Publishing 101: What Kind of Edits Do I Need Right Now?

We need to spend some time talking about what kinds of edits there are before evaluating what you need. At a minimum, most manuscripts need to go through at least three rounds of edits. Copyediting, Line Editing, and Proofreading.

That said, there are a few more options that might take your novel from good to GREAT!

Developmental Editing

In developmental editing, your entire manuscript is thoroughly and in-depth reviewed. Your writing is examined in all aspects, from individual words and sentences to the overall structure and style. Among the concerns addressed in this edit are plot and character issues.

Developmental editing considers your target audience and assesses your work in relation to industry standards and expectations. Once your manuscript has been reshaped and revised, it will be ready for copy editing and proofreading.

  • I wrote a book, but I don’t know if I’m leaving the right impression. I need help understanding the best way to present the story to get the emotions that I want.

Line Editing

Many people confuse line editing with copyediting. Unlike copyediting, it refers to an edit that falls between copyediting and developmental editing in intensity. A line editor analyzes each sentence in your book line by line.

It is essential for an editor to pay attention to the word choice and power of a sentence. A good editor considers the syntax of sentences and whether they need trimming or tightening. Line editing makes your prose come alive.

  • I wrote a short story, but when I read it out loud, it doesn’t sound impactful.
  • I know less is more, but I don’t know how to cut down or increase my word count without sacrificing my story.


A copyeditor spends three to five weeks reviewing your work for spelling, grammatical and punctuation mistakes. They are going to make sure that your content is consistent. Do you consistently use blonde or blond? Color or Colour? Both can be correct depending on whether you are using US-based English or EU, but if you switch back and forth throughout your manuscript, the reader might get dizzy!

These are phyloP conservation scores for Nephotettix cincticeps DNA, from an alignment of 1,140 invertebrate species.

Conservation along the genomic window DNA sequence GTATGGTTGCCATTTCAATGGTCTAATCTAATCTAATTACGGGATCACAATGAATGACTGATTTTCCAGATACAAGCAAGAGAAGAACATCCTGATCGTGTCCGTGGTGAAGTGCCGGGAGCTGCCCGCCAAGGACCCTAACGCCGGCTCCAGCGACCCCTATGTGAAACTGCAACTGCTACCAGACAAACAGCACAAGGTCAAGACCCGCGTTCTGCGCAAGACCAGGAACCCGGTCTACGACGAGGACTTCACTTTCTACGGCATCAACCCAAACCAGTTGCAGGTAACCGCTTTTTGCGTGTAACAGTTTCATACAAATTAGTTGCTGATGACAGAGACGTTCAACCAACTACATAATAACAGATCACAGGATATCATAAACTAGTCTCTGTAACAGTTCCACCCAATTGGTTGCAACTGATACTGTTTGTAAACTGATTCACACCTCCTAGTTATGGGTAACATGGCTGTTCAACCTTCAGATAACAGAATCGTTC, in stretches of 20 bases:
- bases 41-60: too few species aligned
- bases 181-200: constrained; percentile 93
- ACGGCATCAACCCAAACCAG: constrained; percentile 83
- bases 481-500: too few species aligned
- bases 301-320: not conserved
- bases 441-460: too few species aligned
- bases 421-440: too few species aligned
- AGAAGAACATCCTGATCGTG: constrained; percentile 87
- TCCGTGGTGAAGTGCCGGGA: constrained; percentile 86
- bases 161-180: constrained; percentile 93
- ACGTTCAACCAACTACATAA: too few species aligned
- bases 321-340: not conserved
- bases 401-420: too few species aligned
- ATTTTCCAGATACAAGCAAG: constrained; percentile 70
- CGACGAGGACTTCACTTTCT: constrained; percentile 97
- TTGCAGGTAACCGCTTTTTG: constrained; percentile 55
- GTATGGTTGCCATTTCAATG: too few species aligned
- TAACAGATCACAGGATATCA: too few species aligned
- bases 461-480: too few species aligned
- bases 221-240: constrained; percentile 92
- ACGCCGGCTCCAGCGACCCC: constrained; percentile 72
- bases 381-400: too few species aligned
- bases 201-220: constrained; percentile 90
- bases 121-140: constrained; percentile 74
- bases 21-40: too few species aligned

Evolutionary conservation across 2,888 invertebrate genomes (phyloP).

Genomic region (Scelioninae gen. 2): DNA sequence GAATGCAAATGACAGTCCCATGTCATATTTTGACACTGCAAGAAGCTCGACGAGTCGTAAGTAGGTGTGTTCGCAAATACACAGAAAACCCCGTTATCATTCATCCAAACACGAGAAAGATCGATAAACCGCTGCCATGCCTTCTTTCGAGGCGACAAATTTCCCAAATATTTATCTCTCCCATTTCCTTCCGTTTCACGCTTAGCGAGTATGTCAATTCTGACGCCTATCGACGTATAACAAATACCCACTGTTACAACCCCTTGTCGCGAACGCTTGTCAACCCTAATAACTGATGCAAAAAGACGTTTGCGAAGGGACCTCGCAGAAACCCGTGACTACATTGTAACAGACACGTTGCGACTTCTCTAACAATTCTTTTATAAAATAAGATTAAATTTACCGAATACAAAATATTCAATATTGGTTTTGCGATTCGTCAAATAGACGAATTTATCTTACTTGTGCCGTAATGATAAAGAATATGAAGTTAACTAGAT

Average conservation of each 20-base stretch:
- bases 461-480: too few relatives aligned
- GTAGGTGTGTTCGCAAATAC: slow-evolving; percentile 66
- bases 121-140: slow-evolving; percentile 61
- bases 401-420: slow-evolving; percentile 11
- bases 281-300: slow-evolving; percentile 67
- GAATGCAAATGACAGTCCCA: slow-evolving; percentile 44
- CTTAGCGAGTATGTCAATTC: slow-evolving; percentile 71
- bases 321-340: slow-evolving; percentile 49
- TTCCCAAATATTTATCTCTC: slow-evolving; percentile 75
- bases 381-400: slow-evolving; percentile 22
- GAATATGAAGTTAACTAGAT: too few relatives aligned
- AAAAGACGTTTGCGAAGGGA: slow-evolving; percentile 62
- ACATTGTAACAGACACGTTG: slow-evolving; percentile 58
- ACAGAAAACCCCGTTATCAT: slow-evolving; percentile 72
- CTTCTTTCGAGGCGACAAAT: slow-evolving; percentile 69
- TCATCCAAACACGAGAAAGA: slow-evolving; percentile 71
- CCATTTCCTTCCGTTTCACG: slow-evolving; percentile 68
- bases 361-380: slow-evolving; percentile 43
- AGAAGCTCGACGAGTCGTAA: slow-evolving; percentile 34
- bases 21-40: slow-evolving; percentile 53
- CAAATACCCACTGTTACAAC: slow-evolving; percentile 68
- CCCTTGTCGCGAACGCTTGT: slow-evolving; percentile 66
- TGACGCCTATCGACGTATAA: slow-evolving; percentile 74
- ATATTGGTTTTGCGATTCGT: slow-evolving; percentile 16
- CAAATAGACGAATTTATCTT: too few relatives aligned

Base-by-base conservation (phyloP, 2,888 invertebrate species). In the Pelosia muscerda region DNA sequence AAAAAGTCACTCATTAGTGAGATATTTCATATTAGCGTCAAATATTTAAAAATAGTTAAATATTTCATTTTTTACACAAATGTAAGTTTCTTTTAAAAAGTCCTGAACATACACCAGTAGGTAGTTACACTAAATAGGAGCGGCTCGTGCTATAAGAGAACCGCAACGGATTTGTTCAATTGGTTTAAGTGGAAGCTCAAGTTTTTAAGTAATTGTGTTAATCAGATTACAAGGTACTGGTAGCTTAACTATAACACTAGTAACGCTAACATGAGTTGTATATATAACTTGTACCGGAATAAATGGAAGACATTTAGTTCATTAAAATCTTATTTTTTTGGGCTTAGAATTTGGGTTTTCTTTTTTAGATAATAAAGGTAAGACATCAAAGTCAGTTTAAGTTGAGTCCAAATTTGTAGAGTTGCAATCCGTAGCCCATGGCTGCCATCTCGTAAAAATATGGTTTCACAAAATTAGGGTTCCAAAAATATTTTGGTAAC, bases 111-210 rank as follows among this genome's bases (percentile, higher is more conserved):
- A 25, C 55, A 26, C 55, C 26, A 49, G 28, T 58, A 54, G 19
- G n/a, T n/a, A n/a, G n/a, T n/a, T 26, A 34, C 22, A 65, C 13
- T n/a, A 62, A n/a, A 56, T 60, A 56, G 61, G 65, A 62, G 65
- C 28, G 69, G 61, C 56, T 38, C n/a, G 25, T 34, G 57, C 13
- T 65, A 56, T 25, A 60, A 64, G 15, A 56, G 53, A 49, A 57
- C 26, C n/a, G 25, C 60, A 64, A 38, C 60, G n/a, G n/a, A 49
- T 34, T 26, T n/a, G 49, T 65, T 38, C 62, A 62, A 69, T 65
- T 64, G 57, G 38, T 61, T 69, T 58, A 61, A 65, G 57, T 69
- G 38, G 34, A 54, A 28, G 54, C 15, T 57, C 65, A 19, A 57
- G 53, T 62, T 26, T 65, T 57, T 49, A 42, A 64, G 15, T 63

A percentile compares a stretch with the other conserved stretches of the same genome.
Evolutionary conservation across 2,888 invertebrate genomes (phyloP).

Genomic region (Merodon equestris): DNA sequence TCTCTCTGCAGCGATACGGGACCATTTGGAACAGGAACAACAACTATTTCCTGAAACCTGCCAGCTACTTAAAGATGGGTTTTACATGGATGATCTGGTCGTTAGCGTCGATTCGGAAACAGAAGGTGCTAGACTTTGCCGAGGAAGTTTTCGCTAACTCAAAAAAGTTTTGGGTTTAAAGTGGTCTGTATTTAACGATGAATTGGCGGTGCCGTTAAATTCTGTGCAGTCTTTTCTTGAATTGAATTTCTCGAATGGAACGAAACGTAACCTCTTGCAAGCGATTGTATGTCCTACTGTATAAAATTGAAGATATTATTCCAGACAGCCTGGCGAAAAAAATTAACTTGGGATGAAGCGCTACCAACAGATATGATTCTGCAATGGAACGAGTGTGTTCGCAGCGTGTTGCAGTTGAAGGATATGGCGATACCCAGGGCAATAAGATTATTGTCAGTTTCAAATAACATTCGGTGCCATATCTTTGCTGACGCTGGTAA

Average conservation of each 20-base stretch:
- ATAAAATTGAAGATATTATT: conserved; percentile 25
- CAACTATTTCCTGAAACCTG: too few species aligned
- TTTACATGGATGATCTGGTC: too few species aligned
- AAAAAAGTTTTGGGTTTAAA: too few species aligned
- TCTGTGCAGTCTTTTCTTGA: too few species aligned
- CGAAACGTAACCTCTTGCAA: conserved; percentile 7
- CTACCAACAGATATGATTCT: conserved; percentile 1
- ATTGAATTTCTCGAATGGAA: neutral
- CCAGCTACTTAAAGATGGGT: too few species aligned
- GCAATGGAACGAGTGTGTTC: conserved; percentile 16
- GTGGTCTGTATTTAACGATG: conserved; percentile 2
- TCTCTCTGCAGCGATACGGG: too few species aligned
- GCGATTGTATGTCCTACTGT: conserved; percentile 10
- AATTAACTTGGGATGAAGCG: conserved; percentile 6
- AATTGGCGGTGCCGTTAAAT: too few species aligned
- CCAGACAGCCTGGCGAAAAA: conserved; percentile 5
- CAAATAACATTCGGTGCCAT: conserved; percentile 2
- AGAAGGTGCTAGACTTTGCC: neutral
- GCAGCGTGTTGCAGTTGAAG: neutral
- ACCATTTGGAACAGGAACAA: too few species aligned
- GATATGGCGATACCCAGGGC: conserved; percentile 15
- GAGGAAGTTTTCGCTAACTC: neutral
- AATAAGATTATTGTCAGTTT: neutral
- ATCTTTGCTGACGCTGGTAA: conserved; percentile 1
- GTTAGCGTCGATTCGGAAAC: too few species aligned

They are also going to look for story inconsistencies and flow. Did your main character just teleport to another room? It happens more than you think! Your copy editor will catch that.

  • I wrote a book but I’m worried that it doesn’t look professional.
  • I wrote a story and I want to know how I can make it better.


This will be the very last chance to edit your book before it goes to publication. If you are going through an established publishing company, they will not miss this step, and it may be done after a demo is printed. Rarely does something look as good on paper as it does in your completed manuscript.

That means this step is crucial if you self-publish as well. I make it a policy that if I copy and line edit your manuscript, I cannot proofread it. You will always need a different set of eyes on your final draft because editors are humans too! If we find and correct 98% of your manuscript, you still need the proofreader to catch the remaining 2%.

  • My novel has already been through a round of edits and I’m ready to submit it for publishing. Can you proofread for whatever we might have missed?